March 20, 2 a.m. local
VICTORY SQUARE, MINSK, Belarus
If the police were going to attack or arrest the protesters who defied a ban on rallies, Victory Square would have been the perfect place.
The crowd of some 10,000 had initially gathered on another square, Oktyabrskaya, October Square, a vast, open expanse from which you could flee in many directions. Then they marched to Victory Square and the logistics looked more ominous.
The square, where a memorial column and eternal flame commemorate the soldiers who died in WWII, sits in the middle of a six-lane street and is accessible only by underground passageways. Once demonstrators crowded into the small island in the midst of heavy traffic, police could have blocked them off with a relatively small number of officers.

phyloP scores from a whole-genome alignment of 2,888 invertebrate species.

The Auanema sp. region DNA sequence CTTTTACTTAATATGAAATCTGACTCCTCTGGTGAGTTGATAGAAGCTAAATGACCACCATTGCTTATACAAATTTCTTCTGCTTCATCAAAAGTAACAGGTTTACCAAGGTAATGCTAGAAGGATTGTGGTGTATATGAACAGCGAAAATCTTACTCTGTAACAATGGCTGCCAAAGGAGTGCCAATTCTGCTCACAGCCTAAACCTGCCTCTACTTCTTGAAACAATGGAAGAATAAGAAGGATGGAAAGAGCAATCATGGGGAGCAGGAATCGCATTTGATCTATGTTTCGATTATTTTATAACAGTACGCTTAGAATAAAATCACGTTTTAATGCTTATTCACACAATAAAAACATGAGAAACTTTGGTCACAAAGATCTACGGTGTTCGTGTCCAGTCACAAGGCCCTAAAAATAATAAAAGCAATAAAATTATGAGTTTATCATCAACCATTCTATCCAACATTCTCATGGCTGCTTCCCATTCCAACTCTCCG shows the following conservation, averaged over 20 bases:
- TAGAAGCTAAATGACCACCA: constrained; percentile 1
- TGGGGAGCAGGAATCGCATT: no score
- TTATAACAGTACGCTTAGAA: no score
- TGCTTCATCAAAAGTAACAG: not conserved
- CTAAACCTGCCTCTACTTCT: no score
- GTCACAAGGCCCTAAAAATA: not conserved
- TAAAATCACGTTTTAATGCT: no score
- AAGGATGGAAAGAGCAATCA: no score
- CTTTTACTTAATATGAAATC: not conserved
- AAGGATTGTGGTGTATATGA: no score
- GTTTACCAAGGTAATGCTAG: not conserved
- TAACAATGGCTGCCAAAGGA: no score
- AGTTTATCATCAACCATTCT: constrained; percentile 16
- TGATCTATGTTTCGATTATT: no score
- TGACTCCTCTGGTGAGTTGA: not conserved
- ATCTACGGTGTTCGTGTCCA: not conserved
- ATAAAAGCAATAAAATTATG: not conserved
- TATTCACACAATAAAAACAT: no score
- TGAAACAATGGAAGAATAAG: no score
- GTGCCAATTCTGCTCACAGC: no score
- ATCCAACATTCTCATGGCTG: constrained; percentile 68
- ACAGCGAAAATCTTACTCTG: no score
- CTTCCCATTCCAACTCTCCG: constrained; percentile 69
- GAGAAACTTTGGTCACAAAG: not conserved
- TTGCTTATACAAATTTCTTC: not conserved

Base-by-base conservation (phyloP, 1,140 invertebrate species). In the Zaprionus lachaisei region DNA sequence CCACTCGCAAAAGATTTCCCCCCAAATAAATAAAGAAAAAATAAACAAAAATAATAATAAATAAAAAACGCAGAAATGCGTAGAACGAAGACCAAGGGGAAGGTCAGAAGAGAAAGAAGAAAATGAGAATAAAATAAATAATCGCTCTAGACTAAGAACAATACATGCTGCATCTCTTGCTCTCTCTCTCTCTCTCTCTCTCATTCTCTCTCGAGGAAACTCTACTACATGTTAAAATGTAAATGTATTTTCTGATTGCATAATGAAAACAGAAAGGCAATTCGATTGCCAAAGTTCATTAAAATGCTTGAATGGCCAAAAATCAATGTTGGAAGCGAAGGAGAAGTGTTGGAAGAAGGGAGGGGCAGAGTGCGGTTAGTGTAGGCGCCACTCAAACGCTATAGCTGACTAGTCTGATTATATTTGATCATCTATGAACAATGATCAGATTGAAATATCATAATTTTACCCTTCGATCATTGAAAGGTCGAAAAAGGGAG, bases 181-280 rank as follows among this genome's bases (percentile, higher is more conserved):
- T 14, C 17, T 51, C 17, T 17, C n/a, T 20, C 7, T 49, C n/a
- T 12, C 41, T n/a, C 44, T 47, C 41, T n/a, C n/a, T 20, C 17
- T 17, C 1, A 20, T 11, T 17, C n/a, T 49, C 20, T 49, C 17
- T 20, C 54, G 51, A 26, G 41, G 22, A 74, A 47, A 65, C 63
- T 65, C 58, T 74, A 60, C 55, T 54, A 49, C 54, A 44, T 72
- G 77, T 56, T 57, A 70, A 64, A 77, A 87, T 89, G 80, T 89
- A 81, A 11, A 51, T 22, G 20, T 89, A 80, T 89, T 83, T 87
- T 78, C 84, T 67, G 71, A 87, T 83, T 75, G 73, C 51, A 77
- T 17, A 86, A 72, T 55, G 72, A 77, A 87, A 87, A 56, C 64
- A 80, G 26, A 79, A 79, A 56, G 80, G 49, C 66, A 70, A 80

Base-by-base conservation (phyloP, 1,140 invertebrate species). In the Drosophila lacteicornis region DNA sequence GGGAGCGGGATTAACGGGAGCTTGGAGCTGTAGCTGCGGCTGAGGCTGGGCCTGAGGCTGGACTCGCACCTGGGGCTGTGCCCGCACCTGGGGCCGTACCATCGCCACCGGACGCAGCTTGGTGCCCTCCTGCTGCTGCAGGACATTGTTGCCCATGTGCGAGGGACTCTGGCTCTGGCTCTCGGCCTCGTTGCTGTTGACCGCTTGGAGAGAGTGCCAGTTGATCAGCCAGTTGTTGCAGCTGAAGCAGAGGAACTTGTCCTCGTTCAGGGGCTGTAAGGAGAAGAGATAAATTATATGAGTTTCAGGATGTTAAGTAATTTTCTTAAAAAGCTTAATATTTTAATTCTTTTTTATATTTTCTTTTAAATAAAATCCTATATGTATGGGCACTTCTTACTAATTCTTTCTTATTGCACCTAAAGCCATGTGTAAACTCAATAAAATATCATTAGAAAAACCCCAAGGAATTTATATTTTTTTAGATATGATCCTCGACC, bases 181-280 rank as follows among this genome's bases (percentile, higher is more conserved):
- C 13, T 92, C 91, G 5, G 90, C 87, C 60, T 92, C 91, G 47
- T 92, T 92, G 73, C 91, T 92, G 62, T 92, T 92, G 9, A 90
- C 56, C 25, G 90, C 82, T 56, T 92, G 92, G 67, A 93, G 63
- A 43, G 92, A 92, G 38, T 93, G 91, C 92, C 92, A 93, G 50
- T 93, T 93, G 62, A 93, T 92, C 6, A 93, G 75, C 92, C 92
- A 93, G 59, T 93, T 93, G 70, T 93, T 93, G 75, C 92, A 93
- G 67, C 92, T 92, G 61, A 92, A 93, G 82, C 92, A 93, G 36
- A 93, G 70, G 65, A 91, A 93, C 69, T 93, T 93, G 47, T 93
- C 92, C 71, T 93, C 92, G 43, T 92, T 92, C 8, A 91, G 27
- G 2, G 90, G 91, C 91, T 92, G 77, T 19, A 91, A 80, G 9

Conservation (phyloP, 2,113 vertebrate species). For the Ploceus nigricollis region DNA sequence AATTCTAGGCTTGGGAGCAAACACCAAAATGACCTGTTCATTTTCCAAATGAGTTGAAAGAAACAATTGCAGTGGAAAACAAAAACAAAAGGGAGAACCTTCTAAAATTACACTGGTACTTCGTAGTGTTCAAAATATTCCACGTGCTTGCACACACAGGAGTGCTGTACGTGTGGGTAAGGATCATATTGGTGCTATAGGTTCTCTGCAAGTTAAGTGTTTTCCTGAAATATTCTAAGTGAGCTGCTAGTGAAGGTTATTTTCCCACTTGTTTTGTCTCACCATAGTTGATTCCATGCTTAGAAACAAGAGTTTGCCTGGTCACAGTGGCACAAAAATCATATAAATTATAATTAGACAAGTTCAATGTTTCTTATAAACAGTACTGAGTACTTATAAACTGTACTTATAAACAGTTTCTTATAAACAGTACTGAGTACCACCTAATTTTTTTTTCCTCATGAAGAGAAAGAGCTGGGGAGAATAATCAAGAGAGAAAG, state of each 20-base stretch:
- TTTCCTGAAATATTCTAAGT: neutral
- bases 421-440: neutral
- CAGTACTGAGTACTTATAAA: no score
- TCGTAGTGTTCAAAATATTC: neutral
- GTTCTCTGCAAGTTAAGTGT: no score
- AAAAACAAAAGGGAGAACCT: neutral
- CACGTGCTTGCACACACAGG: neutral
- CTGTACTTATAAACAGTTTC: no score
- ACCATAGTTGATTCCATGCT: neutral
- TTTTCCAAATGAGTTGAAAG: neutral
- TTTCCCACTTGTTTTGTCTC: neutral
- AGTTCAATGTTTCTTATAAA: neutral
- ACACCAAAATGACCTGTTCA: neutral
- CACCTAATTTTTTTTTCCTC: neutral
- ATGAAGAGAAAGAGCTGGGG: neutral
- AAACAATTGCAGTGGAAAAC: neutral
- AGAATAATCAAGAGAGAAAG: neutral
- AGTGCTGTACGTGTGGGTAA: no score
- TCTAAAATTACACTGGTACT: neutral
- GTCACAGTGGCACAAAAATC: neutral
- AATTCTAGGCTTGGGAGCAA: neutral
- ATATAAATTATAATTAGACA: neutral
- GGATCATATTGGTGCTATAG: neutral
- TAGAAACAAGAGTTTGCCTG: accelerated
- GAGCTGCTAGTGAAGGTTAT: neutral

It looked like trouble and a lot of the marchers seemed to sense it. They had been lively and chanting on the march toward the square, but became much quieter as they neared. Thousands of them hung back on the sidewalk.
But others headed straight into the labyrinth subterranean passages and emerged on the square. A few laid flowers at the flame, others gathered around it for warmth - physical or emotional.
The square is one of Minsk's most solemn spots, a reminder of the fighting that destroyed much of the city six decades ago. It's a place to contemplate the awesome issues of sacrifice and suffering.
So much blood was shed in Minsk in the war. No one, apparently, wanted to see more flow tonight.
- By Jim Heintz
Friday, March 24, 2006
Three AP reporters have been blogging from Belarus during the presidential election and opposition protests. My mother's family is from northeastern Belarus, and a friend of mine was jailed for a week last year in Minsk on false charges.